Love Shock – About Those Beats From The Heart | Album Review

Love Shock – About Those Beats From The Heart

Koko Mojo Records

28 songs time-63:30

This collection of R&B-blues obscurities focuses on matters of the heart. Gathered here are little known songs, although a few familiar musical names pop-up. The quality is a little uneven at times, but there is much musical enjoyment to be found in this installment from Koko Mojo Records, the music archeologists.

The hearty and classic rhythm & blues voice of Carl Matthews gets the proceedings off to the jumping jump tune “Big Man”. Needless to say as is true on most of the songs, it includes wailing sax. “You’re The One” by Stick Evans keeps the energy level up. Great bopping dance song. Little Richard, an influence that pops up a lot, can be felt in Floyd Dixon’s delivery of “Ooh Little Girl”.

The goofy delivery and lyrics of Sax Kari’s “Chocolate Fizz” is way cool fun. A bit of slide guitar kicks off good jumping R&B of “I Just Can’t Help It” by Eddie Alston. The addition of vibes to Dorian Burton’s “Flyin’ Home To My Baby” is a nice touch to this slice of R&B goodness. “I Want To Rock You Baby” by Frankie Lucas & Rene Hall Orch. is guaranteed to get cool cats up on the dance floor. John Little John does justice to Willie Dixon’s “29 Ways”. He was actually an active blues musician on the Chicago scene for quite a few years. He displays his slide guitar skills here along with his able singing voice.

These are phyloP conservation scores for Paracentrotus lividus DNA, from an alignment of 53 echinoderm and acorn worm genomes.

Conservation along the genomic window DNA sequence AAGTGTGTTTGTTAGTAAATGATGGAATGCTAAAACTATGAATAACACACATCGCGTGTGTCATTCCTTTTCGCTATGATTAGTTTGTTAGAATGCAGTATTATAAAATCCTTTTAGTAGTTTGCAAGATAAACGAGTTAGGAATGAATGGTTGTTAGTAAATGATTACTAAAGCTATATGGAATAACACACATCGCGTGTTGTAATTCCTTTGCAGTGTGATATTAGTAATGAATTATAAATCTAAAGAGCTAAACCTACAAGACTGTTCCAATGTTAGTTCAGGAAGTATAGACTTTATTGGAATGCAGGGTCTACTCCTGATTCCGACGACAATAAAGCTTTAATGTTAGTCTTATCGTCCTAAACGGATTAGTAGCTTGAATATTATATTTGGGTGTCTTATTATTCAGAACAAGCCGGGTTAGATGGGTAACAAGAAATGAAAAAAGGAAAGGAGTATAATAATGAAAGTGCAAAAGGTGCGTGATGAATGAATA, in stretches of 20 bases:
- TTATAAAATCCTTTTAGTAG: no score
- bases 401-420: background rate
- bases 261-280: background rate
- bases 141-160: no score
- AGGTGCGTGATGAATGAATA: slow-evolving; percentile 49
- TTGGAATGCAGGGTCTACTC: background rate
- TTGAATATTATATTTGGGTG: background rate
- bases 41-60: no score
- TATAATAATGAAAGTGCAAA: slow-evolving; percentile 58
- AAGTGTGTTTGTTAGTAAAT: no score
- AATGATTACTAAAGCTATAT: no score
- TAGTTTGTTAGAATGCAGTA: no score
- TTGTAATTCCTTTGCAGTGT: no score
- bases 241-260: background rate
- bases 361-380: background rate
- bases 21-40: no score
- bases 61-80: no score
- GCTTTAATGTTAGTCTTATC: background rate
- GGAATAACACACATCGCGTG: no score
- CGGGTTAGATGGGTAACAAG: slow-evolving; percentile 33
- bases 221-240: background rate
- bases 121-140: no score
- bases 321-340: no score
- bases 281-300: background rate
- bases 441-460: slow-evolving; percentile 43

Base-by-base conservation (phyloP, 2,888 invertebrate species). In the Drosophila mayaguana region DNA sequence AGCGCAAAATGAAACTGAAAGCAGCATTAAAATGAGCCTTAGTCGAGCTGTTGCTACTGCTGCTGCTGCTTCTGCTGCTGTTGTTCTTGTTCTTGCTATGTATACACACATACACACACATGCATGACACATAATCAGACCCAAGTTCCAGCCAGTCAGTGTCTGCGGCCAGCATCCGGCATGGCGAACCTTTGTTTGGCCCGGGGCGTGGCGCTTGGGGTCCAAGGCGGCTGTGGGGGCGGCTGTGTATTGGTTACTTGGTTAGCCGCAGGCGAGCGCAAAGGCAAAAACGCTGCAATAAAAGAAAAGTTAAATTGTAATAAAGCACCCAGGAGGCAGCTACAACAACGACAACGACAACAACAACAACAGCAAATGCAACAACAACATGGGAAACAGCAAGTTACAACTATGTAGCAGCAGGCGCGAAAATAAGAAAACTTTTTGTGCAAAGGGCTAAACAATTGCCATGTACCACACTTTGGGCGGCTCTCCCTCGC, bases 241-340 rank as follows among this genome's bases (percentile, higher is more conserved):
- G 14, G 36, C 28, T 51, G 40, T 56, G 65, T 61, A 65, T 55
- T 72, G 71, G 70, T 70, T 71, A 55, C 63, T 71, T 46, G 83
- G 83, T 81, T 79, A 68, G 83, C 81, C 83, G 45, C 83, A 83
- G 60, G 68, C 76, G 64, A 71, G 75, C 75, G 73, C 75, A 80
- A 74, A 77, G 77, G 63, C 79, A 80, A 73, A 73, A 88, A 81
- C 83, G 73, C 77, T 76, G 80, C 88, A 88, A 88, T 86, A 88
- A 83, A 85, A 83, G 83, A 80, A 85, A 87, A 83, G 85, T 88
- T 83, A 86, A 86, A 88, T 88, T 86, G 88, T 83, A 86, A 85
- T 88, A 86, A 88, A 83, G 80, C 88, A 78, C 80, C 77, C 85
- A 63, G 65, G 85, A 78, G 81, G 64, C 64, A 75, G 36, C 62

The Diaboligues turn in a good version of “I Need Your Lovin'”, originally performed by Don Gardner and Dee Dee Ford in 1962. The title track “Love Shock” by Little Sonny is an easy rolling blues song complete with harmonica. The smooth voice of Ray Johnson makes “Shake A Little Bit” a pleasure to listen to. Harold Burrage’s “You K.O.’D Me” is a fun song full of boxing references. “Top Notch Grade A” by Al Reed is an energetic R&B jumper featuring Al’s classic R&B vocals.

Curious to hear Junior Wells singing an R&B rocker sans harmonica on “Levey(sp?) Dovey Lovey One”. He does a fine job on this little rocker. Wilbert Harrison of “Kansas City” and “Let’s Work Together” fame contributes the rather lame “Say It Again” with the girl background singers too prominent in the song. Buddy Rogers’ “Mad With You” ends the album on a good note with a mid tempo groove. Adding harmonica was a nice touch.

Koko Mojo Records prevails once again, offering up an interesting and enjoyable collection of little known musical nuggets.

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